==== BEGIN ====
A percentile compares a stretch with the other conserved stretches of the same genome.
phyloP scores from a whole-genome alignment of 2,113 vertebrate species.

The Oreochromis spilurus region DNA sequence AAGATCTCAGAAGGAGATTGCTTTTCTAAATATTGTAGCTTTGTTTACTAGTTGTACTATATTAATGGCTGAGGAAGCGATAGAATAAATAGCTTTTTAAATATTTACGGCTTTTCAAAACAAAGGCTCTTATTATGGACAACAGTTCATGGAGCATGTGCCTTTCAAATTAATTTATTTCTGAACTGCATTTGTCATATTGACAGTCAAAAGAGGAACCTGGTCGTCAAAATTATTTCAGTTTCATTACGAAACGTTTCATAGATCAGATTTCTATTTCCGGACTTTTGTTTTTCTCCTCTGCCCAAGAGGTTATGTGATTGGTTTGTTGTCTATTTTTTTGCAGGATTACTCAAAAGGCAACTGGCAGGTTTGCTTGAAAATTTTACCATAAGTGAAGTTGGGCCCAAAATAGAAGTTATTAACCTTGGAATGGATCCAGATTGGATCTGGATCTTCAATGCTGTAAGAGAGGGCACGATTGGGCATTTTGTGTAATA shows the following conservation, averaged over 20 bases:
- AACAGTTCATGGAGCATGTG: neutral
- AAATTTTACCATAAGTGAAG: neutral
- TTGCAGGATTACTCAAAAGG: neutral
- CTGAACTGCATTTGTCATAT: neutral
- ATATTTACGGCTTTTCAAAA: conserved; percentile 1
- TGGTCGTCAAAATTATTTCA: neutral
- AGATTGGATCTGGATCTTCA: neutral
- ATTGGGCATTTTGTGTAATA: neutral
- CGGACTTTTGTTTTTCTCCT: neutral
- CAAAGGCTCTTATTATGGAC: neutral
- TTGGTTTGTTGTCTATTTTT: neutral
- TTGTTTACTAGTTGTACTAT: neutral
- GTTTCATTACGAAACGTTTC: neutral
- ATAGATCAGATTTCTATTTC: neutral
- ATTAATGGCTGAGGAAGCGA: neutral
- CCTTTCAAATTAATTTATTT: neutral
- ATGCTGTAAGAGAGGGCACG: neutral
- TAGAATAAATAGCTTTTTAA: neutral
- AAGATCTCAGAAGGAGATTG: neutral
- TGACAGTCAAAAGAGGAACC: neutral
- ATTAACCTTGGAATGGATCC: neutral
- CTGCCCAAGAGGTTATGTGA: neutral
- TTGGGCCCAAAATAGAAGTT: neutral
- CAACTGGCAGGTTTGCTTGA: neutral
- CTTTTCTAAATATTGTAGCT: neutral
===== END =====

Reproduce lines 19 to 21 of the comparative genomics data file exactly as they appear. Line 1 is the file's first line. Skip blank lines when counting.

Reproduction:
- CCTTTCAAATTAATTTATTT: neutral
- ATGCTGTAAGAGAGGGCACG: neutral
- TAGAATAAATAGCTTTTTAA: neutral